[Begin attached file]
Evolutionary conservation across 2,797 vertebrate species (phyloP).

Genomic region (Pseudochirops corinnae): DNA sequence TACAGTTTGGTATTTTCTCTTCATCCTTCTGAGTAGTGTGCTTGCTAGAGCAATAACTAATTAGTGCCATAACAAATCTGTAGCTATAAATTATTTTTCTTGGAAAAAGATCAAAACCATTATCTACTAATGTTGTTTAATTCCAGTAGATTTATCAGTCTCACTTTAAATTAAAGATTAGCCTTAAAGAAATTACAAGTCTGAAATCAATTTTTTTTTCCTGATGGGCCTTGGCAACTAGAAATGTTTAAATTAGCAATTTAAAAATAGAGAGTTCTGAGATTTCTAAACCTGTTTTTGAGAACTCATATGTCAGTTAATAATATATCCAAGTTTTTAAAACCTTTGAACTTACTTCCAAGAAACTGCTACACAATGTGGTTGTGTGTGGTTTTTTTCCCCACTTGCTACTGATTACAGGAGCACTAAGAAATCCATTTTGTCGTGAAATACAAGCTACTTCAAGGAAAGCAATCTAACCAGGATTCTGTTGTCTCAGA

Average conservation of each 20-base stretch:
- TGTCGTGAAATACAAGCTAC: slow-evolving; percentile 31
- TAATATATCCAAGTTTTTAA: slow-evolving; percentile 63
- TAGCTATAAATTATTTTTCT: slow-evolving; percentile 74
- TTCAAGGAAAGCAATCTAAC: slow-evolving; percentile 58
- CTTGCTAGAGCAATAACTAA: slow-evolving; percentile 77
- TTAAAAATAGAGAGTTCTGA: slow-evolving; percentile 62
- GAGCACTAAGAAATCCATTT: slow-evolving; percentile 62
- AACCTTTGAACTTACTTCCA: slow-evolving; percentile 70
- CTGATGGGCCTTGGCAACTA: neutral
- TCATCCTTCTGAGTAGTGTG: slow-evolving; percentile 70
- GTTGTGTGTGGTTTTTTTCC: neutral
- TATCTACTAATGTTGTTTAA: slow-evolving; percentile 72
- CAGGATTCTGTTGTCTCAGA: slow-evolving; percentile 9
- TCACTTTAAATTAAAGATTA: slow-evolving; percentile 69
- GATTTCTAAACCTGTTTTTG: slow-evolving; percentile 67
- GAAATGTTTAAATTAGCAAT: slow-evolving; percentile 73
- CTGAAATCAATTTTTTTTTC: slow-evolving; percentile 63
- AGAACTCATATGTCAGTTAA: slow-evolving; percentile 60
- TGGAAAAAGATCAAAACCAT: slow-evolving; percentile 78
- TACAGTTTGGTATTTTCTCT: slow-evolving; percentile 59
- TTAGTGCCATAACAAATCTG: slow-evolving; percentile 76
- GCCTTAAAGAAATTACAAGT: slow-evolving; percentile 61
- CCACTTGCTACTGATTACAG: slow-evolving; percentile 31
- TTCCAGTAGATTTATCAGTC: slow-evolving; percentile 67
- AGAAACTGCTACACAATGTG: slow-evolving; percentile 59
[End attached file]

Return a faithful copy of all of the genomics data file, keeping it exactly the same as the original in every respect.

Evolutionary conservation across 2,797 vertebrate species (phyloP).

Genomic region (Pseudochirops corinnae): DNA sequence TACAGTTTGGTATTTTCTCTTCATCCTTCTGAGTAGTGTGCTTGCTAGAGCAATAACTAATTAGTGCCATAACAAATCTGTAGCTATAAATTATTTTTCTTGGAAAAAGATCAAAACCATTATCTACTAATGTTGTTTAATTCCAGTAGATTTATCAGTCTCACTTTAAATTAAAGATTAGCCTTAAAGAAATTACAAGTCTGAAATCAATTTTTTTTTCCTGATGGGCCTTGGCAACTAGAAATGTTTAAATTAGCAATTTAAAAATAGAGAGTTCTGAGATTTCTAAACCTGTTTTTGAGAACTCATATGTCAGTTAATAATATATCCAAGTTTTTAAAACCTTTGAACTTACTTCCAAGAAACTGCTACACAATGTGGTTGTGTGTGGTTTTTTTCCCCACTTGCTACTGATTACAGGAGCACTAAGAAATCCATTTTGTCGTGAAATACAAGCTACTTCAAGGAAAGCAATCTAACCAGGATTCTGTTGTCTCAGA

Average conservation of each 20-base stretch:
- TGTCGTGAAATACAAGCTAC: slow-evolving; percentile 31
- TAATATATCCAAGTTTTTAA: slow-evolving; percentile 63
- TAGCTATAAATTATTTTTCT: slow-evolving; percentile 74
- TTCAAGGAAAGCAATCTAAC: slow-evolving; percentile 58
- CTTGCTAGAGCAATAACTAA: slow-evolving; percentile 77
- TTAAAAATAGAGAGTTCTGA: slow-evolving; percentile 62
- GAGCACTAAGAAATCCATTT: slow-evolving; percentile 62
- AACCTTTGAACTTACTTCCA: slow-evolving; percentile 70
- CTGATGGGCCTTGGCAACTA: neutral
- TCATCCTTCTGAGTAGTGTG: slow-evolving; percentile 70
- GTTGTGTGTGGTTTTTTTCC: neutral
- TATCTACTAATGTTGTTTAA: slow-evolving; percentile 72
- CAGGATTCTGTTGTCTCAGA: slow-evolving; percentile 9
- TCACTTTAAATTAAAGATTA: slow-evolving; percentile 69
- GATTTCTAAACCTGTTTTTG: slow-evolving; percentile 67
- GAAATGTTTAAATTAGCAAT: slow-evolving; percentile 73
- CTGAAATCAATTTTTTTTTC: slow-evolving; percentile 63
- AGAACTCATATGTCAGTTAA: slow-evolving; percentile 60
- TGGAAAAAGATCAAAACCAT: slow-evolving; percentile 78
- TACAGTTTGGTATTTTCTCT: slow-evolving; percentile 59
- TTAGTGCCATAACAAATCTG: slow-evolving; percentile 76
- GCCTTAAAGAAATTACAAGT: slow-evolving; percentile 61
- CCACTTGCTACTGATTACAG: slow-evolving; percentile 31
- TTCCAGTAGATTTATCAGTC: slow-evolving; percentile 67
- AGAAACTGCTACACAATGTG: slow-evolving; percentile 59